"When you push a button, something magically appears on the box," she said, recalling the experience.
She eventually persuaded her father to buy a computer, and she demonstrated unexpected aptitude, using Microsoft PowerPoint and other programs. Encouraged by what she was doing, her father took her to Applied Technologies, or APTECH, an advanced computer institute nearby.
"I saw her doing something extraordinary, making presentations," said her father, Amjad Karim, who serves with a U.N. peacekeeping force in Africa and came with his daughter to Microsoft this week. "That made me think that she could use some professional coaching, and she could do better in her future life."
Karim said he is careful not to push his daughter, but wanted to make sure that the opportunities existed for her to pursue her interest. He said he first noticed something unusual when she started displaying a remarkable memory, perhaps photographic, at a young age.
The people at the computer institute required some persuading, because of her age, but they accepted her as a student, taught her about programming and ultimately told her father that she appeared to be in a position to seek Microsoft certification.
The institute instructors assumed it would take Arfa about a year to go through the process of certification for developing Windows applications. But after four months of study and work, over summer vacation, she passed the required exams.
Her programming experience so far has been as part of her studies. She has created basic Windows applications, such as a calculator and a sorting program, primarily in the C# programming language. The certification she received was as a Microsoft Certified Application Developer. She says she plans to pursue a more advanced certification, as a Microsoft Certified Solution Developer, which involves building programs into a broader system for a business.
Arfa's accomplishment is "very impressive," said Michael Earls, 33, a software consultant and Microsoft Certified Solution Developer in Atlanta. "The type of thinking that goes into correctly answering those questions is pretty mature. ... Microsoft certifications are not a joke -- they're highly respected in the industry."
Ultimately, Arfa says, she would like to go to Harvard University or MIT, and then either go to work for Microsoft, in its developer division, or become a satellite engineer.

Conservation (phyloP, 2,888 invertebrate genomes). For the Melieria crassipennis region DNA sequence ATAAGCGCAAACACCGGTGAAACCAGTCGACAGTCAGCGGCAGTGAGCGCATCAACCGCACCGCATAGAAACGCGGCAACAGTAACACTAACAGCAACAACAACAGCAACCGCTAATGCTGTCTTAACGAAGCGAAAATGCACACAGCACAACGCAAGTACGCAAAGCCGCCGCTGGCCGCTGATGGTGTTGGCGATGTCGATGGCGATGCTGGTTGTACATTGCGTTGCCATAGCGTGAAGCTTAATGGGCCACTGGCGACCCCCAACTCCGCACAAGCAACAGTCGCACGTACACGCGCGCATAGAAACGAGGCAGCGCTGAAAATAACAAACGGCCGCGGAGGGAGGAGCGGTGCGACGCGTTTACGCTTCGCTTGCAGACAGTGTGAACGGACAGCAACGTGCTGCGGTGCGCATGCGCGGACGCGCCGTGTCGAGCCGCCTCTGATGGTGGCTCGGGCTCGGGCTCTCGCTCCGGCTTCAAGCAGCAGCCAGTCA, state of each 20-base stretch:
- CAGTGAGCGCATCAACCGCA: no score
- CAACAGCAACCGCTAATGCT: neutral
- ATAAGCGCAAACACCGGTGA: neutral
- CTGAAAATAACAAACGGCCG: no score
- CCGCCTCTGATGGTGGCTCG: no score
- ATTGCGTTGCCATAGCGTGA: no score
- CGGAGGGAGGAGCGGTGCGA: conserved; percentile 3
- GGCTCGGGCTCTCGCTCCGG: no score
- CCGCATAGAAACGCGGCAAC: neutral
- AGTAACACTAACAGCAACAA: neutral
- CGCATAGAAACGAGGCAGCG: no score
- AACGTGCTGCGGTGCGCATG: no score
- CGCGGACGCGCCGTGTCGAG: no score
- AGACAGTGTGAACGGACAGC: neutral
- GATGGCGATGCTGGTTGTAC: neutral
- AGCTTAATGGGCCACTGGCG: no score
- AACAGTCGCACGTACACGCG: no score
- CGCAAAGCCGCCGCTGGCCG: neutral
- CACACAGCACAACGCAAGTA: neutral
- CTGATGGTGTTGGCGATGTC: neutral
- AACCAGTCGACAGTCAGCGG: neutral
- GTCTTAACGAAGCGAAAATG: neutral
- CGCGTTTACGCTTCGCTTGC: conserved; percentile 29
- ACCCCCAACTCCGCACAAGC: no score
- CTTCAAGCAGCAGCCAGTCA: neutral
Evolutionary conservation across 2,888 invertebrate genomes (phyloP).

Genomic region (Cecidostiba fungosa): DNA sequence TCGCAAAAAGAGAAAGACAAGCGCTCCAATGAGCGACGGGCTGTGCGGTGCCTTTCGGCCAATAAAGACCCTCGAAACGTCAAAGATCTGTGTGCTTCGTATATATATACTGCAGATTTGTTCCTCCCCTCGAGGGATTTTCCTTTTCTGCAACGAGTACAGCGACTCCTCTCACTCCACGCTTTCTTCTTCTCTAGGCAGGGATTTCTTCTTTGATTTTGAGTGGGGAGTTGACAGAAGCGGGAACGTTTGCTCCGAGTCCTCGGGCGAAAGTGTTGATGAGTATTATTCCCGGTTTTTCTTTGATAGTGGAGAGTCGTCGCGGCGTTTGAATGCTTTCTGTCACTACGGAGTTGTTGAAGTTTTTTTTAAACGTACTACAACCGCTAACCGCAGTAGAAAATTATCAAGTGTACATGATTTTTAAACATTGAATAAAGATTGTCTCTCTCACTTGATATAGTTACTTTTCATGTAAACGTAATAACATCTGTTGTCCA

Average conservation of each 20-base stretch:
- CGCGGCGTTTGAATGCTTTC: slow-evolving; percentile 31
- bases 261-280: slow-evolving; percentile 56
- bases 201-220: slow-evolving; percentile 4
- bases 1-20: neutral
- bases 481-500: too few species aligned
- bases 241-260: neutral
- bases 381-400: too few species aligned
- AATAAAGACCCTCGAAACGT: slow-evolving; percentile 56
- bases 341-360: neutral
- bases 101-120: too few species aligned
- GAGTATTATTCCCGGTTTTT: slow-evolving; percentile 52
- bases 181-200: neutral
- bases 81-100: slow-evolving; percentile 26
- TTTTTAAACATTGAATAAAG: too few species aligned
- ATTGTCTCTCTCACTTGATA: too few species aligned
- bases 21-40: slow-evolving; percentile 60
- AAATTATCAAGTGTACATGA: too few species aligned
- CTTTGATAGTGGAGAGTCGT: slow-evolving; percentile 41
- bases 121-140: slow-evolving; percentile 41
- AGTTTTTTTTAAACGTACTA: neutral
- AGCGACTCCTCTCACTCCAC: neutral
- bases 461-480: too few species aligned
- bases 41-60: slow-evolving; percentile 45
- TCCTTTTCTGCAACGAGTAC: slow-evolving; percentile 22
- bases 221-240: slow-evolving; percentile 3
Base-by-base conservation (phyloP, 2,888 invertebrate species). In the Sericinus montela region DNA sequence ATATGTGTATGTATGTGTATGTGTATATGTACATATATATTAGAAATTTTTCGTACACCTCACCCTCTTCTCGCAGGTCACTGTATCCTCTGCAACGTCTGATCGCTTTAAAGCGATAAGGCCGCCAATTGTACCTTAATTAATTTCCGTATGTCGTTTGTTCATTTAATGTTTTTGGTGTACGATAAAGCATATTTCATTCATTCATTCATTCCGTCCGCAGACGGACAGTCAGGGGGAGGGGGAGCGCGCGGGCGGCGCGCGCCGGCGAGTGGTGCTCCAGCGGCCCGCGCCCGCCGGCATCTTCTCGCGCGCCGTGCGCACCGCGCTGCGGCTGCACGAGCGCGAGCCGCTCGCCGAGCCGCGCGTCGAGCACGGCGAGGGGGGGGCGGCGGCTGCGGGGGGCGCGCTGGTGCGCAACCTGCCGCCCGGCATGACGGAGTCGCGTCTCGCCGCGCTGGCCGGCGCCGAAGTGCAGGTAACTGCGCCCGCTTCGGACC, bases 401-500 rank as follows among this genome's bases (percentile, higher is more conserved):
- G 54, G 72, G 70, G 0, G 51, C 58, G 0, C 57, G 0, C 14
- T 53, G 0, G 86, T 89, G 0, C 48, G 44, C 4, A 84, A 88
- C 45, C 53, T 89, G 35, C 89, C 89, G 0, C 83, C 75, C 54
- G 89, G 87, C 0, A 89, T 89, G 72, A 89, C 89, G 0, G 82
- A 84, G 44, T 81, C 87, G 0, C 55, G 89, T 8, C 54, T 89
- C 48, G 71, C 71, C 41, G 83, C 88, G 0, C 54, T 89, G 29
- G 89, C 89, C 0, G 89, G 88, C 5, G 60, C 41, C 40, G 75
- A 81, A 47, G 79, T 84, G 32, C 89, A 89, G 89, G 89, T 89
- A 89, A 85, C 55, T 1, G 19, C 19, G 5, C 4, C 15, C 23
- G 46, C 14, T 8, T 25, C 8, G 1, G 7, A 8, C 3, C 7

Since learning about Arfa from her father -- and validating her programming abilities through an additional exam of their own -- Microsoft representatives in Pakistan have held her up as an example in the country.
"We discovered her, we ran into her, we feel very lucky," said Jawwad Rehman, Microsoft's country manager in Pakistan, who also accompanied her to Redmond this week. "But I'm sure there are many others out there, as well, who don't have access to the computers or the proper education system" as Arfa did.
As word of her accomplishment has spread in her country, Arfa has appeared on TV, in newspapers and spoken at Microsoft events. One youth magazine called her "Pakistan's girl wonder." A U.S.-based reporter for GEO TV, a 24-hour news and entertainment channel in Pakistan, came to Redmond this week to document her visit to the campus.
Although she has had a birthday since passing the certification test last year, Arfa is careful to point out that she was 9 when she took the exam. More precisely, she says, she was nine years, nine months, 11 days, and six hours. Fully aware of the fact that she's the youngest Microsoft Certified Professional, she wants to be specific about her age at the time, in case another young programmer emerges someday to challenge what she calls her "world record."
Her mother and two brothers, ages 3 and 7, stayed home while she and her father came to the United States. It was the first trip to the country for both. After some sightseeing in Seattle, they're scheduled to return home tomorrow from their Microsoft adventure.
Next time, Arfa says, she hopes to visit Disneyland, as well.
Todd Bishop is a reporter for Seattle Post-Intelligencer and can be reached at 206-448-8221 or [email protected]